Music and the nervous system in eighteenth-century British medical thought

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Abstract

It is well established that during the eighteenth century learned medical explanations for health and disease gradually moved away from the balance of humours, and increasingly focused on the state of the nerves. George Rousseau, Anne Vila and Christopher Lawrence, for example, have shown us how the Enlightenment culture of sensibility revolved around the nervous system, the assumption being that sensitive nerves were indicative of social refinement and feeling, but also meant susceptibility to certain kinds of disease.1 With its emphasis on weak nerves as the cause of melancholy and related distempers, George Cheyne’s The English Malady: Or a Treatise of Nervous Diseases of All Kinds (1733) perfectly exemplifies this new trend.2 However, despite the attention that has been paid to eighteenth-century doctrines of the nerves, the fact that music played a part in these physiological theories has yet to be fully appreciated.3 This may well be because some of the most famous physicians who wrote on the nerves (such as Cheyne or Robert Whytt, for example), did not identify music as a likely cure for melancholy or other so-called ‘nervous diseases’.4 In brief, when it did arise in medical discourse there were two main roles that music served, and these were ultimately related to each other.5 The first was as a topic that merited consideration in its own right: that is, why and how does music affect people?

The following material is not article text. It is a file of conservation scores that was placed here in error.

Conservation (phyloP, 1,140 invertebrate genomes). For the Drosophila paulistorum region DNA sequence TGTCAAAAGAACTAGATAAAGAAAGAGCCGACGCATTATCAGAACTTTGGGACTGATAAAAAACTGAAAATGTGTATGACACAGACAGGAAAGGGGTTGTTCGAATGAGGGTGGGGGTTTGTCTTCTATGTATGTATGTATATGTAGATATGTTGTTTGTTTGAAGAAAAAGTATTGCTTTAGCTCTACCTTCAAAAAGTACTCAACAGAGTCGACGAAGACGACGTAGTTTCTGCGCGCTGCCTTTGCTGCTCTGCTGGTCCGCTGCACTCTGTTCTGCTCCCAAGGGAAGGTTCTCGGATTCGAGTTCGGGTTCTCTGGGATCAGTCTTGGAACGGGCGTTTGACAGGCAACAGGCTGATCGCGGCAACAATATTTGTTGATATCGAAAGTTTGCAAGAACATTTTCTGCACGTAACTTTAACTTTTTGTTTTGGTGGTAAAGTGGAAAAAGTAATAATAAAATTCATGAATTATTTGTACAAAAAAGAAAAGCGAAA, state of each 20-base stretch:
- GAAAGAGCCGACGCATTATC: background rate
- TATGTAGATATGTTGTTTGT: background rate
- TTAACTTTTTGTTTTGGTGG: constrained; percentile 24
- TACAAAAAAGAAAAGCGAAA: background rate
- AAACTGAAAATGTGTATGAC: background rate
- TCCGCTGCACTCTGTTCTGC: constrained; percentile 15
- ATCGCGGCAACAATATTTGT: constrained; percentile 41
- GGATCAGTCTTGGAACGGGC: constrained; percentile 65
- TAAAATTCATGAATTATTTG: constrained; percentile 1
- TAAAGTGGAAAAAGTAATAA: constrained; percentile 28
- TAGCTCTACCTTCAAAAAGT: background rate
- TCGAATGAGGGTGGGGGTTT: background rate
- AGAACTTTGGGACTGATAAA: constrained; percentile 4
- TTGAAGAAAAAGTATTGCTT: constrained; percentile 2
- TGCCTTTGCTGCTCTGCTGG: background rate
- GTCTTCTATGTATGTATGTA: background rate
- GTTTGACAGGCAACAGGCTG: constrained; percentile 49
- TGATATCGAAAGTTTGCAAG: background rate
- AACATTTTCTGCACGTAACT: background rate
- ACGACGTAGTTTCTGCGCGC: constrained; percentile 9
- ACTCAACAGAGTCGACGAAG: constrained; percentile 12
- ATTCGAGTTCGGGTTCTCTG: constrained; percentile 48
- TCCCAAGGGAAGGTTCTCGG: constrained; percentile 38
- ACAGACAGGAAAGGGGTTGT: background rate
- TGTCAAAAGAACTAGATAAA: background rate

Original languageEnglish
Title of host publicationMusic and the Nerves, 1700-1900
PublisherPalgrave Macmillan Ltd
Pages44-71
Number of pages28
ISBN (Electronic)9781137339515
ISBN (Print)9781137339508
DOIs
Publication statusPublished - 29 Sept 2014

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